There are dozens of different types of ski lift but they mostly break down in to four types:
Conveyor lifts, where you stand on with your skis or board still on your feet and get carried up the slope. A bit like a conveyor in an airport passenger terminal. This is quite likely to be the first lift you see on the beginner slope as they’re easy to use.
Drag lifts – these are where you put a shaped plastic disk or bar under your bum. That’s connected to an overhead cable by a rope and as the cable moves up the hill the rope pulls you up on your skis or snowboard – these are usually the most difficult to use when you’re learning! Some very basic drag lifts are just a moving cable at waist height you cling on to by hand and it pulls you along.
Chair lifts – again you keep your skis or snowboard on and the chair comes up behind you and you sit down on it. It carried you up the slope, hanging below a cable and you slide off at the top. Some chairlifts have 1 seat per chair but most have 2, 3 4 and these days even 6 or 8 seats so you sit together in a row.
Finally gondola, cable car and funicular railway lifts. These are all bigger lifts that you take your skis or snowboard off to get in to. You then stand or sit in a cabin whilst it goes up the mountain,. Either hanging from a cable (for gondolas or cabler cars) or on a mountain railway track for a funicular. You get off at the top and put your skis or snowboard back on and ski off, simple!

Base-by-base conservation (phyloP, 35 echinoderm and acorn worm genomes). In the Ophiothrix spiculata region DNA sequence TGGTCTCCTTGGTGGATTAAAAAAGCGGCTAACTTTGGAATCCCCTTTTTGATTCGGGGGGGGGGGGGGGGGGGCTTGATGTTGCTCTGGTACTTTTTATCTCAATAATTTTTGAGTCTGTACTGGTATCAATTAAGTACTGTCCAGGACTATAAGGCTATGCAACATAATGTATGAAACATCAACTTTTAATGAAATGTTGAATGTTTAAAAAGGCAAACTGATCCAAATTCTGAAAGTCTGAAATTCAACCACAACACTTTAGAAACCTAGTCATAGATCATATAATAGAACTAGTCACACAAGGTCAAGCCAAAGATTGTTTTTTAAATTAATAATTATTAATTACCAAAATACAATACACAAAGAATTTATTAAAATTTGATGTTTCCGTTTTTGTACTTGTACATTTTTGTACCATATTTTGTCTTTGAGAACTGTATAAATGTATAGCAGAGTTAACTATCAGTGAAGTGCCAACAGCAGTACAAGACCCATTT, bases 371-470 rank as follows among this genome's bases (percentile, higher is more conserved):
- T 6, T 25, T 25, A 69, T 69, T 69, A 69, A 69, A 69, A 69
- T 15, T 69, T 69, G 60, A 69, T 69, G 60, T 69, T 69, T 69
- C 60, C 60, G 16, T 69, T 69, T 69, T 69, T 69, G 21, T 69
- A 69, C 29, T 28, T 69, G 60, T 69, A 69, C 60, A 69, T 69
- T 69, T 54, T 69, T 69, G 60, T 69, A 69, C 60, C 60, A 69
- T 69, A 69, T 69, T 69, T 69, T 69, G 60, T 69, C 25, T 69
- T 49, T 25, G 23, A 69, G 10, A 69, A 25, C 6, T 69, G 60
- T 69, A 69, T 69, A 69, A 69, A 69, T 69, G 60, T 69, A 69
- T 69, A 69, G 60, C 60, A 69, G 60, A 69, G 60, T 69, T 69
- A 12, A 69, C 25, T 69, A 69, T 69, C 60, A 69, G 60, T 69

You don’t need to worry too much about ski run types as you’ll be learning on a fairly flat piece of ground, usually called a ‘nursery slope’ but once you progress you’ll get on to the easier runs.
These will have a colour coding and the colour will depend on where you are! At French, Italian and Western Swiss (French-speaking) resorts as well as in North America the easier gentle runs have a green grading. In Austria and German-speaking eastern Switzerland they’re blue.
As you get better you can progress on to intermediate slopes (often graded red) and more advanced skiers will want to try advanced and expert runs (black) or venture off the groomed slopes altogether and go ‘freeriding’ ‘off piste’.
But first things first, let’s master that nursery slope!